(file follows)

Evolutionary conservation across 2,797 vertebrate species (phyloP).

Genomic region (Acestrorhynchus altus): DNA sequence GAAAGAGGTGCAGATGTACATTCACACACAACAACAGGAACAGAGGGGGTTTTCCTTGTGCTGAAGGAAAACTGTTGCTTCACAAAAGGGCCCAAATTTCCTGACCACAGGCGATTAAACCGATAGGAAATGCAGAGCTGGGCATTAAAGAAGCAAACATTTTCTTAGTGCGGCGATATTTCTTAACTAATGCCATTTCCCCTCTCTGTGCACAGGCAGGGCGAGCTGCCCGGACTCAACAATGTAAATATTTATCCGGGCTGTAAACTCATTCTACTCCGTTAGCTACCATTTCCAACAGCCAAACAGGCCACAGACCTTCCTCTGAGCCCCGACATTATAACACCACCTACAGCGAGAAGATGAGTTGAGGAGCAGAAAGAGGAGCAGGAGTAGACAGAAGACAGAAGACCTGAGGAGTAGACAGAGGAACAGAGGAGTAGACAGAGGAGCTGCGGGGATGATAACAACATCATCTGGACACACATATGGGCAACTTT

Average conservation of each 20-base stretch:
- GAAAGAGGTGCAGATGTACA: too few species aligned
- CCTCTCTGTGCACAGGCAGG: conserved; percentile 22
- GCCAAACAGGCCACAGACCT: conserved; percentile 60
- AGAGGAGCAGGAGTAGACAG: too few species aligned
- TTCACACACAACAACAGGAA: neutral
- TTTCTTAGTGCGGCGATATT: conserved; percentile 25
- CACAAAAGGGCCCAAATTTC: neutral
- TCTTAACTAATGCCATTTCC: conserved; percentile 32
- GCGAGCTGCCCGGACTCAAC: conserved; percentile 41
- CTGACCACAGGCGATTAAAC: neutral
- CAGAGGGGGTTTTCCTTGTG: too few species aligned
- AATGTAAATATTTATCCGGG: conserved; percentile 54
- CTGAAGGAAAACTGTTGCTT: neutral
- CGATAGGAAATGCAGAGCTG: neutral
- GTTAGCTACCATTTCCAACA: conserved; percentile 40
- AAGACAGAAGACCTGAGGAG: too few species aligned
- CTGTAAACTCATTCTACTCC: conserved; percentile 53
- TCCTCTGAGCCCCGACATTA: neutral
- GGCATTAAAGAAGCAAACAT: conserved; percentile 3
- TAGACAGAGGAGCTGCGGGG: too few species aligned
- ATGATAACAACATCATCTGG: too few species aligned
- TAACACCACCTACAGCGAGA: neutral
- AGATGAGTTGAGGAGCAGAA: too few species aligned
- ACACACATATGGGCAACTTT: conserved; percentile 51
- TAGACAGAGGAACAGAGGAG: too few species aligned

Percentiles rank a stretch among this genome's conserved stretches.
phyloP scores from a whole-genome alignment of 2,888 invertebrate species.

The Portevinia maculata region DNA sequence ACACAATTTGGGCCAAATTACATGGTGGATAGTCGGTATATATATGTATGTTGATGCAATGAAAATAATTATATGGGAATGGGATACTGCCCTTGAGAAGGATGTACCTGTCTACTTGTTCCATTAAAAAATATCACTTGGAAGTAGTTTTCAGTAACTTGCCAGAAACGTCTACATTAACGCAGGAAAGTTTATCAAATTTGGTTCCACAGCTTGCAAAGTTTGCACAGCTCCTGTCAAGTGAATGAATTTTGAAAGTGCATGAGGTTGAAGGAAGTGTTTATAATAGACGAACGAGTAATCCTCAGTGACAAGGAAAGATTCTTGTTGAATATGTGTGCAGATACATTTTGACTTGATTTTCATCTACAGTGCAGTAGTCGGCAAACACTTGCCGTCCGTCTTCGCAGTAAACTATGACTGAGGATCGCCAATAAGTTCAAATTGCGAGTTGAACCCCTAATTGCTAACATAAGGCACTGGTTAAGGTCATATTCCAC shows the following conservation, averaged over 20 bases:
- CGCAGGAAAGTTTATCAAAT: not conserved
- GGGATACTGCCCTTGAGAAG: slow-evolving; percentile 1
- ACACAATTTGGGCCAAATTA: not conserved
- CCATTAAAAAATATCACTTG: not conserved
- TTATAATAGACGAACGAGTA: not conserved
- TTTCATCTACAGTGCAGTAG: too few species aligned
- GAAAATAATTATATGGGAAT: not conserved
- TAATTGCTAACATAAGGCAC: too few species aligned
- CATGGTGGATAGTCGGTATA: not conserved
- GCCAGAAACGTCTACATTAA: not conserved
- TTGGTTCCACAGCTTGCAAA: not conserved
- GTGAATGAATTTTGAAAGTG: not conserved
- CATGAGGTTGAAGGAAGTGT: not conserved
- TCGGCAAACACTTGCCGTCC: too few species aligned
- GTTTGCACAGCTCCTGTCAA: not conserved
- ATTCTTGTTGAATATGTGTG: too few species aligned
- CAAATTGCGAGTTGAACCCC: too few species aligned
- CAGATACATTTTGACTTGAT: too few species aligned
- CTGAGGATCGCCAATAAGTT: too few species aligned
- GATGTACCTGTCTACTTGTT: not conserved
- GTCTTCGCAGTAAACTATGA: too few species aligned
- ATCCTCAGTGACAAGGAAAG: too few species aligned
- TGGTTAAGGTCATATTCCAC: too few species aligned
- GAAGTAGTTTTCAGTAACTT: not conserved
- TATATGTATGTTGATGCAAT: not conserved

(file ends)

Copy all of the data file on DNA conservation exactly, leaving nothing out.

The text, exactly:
Evolutionary conservation across 2,797 vertebrate species (phyloP).

Genomic region (Acestrorhynchus altus): DNA sequence GAAAGAGGTGCAGATGTACATTCACACACAACAACAGGAACAGAGGGGGTTTTCCTTGTGCTGAAGGAAAACTGTTGCTTCACAAAAGGGCCCAAATTTCCTGACCACAGGCGATTAAACCGATAGGAAATGCAGAGCTGGGCATTAAAGAAGCAAACATTTTCTTAGTGCGGCGATATTTCTTAACTAATGCCATTTCCCCTCTCTGTGCACAGGCAGGGCGAGCTGCCCGGACTCAACAATGTAAATATTTATCCGGGCTGTAAACTCATTCTACTCCGTTAGCTACCATTTCCAACAGCCAAACAGGCCACAGACCTTCCTCTGAGCCCCGACATTATAACACCACCTACAGCGAGAAGATGAGTTGAGGAGCAGAAAGAGGAGCAGGAGTAGACAGAAGACAGAAGACCTGAGGAGTAGACAGAGGAACAGAGGAGTAGACAGAGGAGCTGCGGGGATGATAACAACATCATCTGGACACACATATGGGCAACTTT

Average conservation of each 20-base stretch:
- GAAAGAGGTGCAGATGTACA: too few species aligned
- CCTCTCTGTGCACAGGCAGG: conserved; percentile 22
- GCCAAACAGGCCACAGACCT: conserved; percentile 60
- AGAGGAGCAGGAGTAGACAG: too few species aligned
- TTCACACACAACAACAGGAA: neutral
- TTTCTTAGTGCGGCGATATT: conserved; percentile 25
- CACAAAAGGGCCCAAATTTC: neutral
- TCTTAACTAATGCCATTTCC: conserved; percentile 32
- GCGAGCTGCCCGGACTCAAC: conserved; percentile 41
- CTGACCACAGGCGATTAAAC: neutral
- CAGAGGGGGTTTTCCTTGTG: too few species aligned
- AATGTAAATATTTATCCGGG: conserved; percentile 54
- CTGAAGGAAAACTGTTGCTT: neutral
- CGATAGGAAATGCAGAGCTG: neutral
- GTTAGCTACCATTTCCAACA: conserved; percentile 40
- AAGACAGAAGACCTGAGGAG: too few species aligned
- CTGTAAACTCATTCTACTCC: conserved; percentile 53
- TCCTCTGAGCCCCGACATTA: neutral
- GGCATTAAAGAAGCAAACAT: conserved; percentile 3
- TAGACAGAGGAGCTGCGGGG: too few species aligned
- ATGATAACAACATCATCTGG: too few species aligned
- TAACACCACCTACAGCGAGA: neutral
- AGATGAGTTGAGGAGCAGAA: too few species aligned
- ACACACATATGGGCAACTTT: conserved; percentile 51
- TAGACAGAGGAACAGAGGAG: too few species aligned

Percentiles rank a stretch among this genome's conserved stretches.
phyloP scores from a whole-genome alignment of 2,888 invertebrate species.

The Portevinia maculata region DNA sequence ACACAATTTGGGCCAAATTACATGGTGGATAGTCGGTATATATATGTATGTTGATGCAATGAAAATAATTATATGGGAATGGGATACTGCCCTTGAGAAGGATGTACCTGTCTACTTGTTCCATTAAAAAATATCACTTGGAAGTAGTTTTCAGTAACTTGCCAGAAACGTCTACATTAACGCAGGAAAGTTTATCAAATTTGGTTCCACAGCTTGCAAAGTTTGCACAGCTCCTGTCAAGTGAATGAATTTTGAAAGTGCATGAGGTTGAAGGAAGTGTTTATAATAGACGAACGAGTAATCCTCAGTGACAAGGAAAGATTCTTGTTGAATATGTGTGCAGATACATTTTGACTTGATTTTCATCTACAGTGCAGTAGTCGGCAAACACTTGCCGTCCGTCTTCGCAGTAAACTATGACTGAGGATCGCCAATAAGTTCAAATTGCGAGTTGAACCCCTAATTGCTAACATAAGGCACTGGTTAAGGTCATATTCCAC shows the following conservation, averaged over 20 bases:
- CGCAGGAAAGTTTATCAAAT: not conserved
- GGGATACTGCCCTTGAGAAG: slow-evolving; percentile 1
- ACACAATTTGGGCCAAATTA: not conserved
- CCATTAAAAAATATCACTTG: not conserved
- TTATAATAGACGAACGAGTA: not conserved
- TTTCATCTACAGTGCAGTAG: too few species aligned
- GAAAATAATTATATGGGAAT: not conserved
- TAATTGCTAACATAAGGCAC: too few species aligned
- CATGGTGGATAGTCGGTATA: not conserved
- GCCAGAAACGTCTACATTAA: not conserved
- TTGGTTCCACAGCTTGCAAA: not conserved
- GTGAATGAATTTTGAAAGTG: not conserved
- CATGAGGTTGAAGGAAGTGT: not conserved
- TCGGCAAACACTTGCCGTCC: too few species aligned
- GTTTGCACAGCTCCTGTCAA: not conserved
- ATTCTTGTTGAATATGTGTG: too few species aligned
- CAAATTGCGAGTTGAACCCC: too few species aligned
- CAGATACATTTTGACTTGAT: too few species aligned
- CTGAGGATCGCCAATAAGTT: too few species aligned
- GATGTACCTGTCTACTTGTT: not conserved
- GTCTTCGCAGTAAACTATGA: too few species aligned
- ATCCTCAGTGACAAGGAAAG: too few species aligned
- TGGTTAAGGTCATATTCCAC: too few species aligned
- GAAGTAGTTTTCAGTAACTT: not conserved
- TATATGTATGTTGATGCAAT: not conserved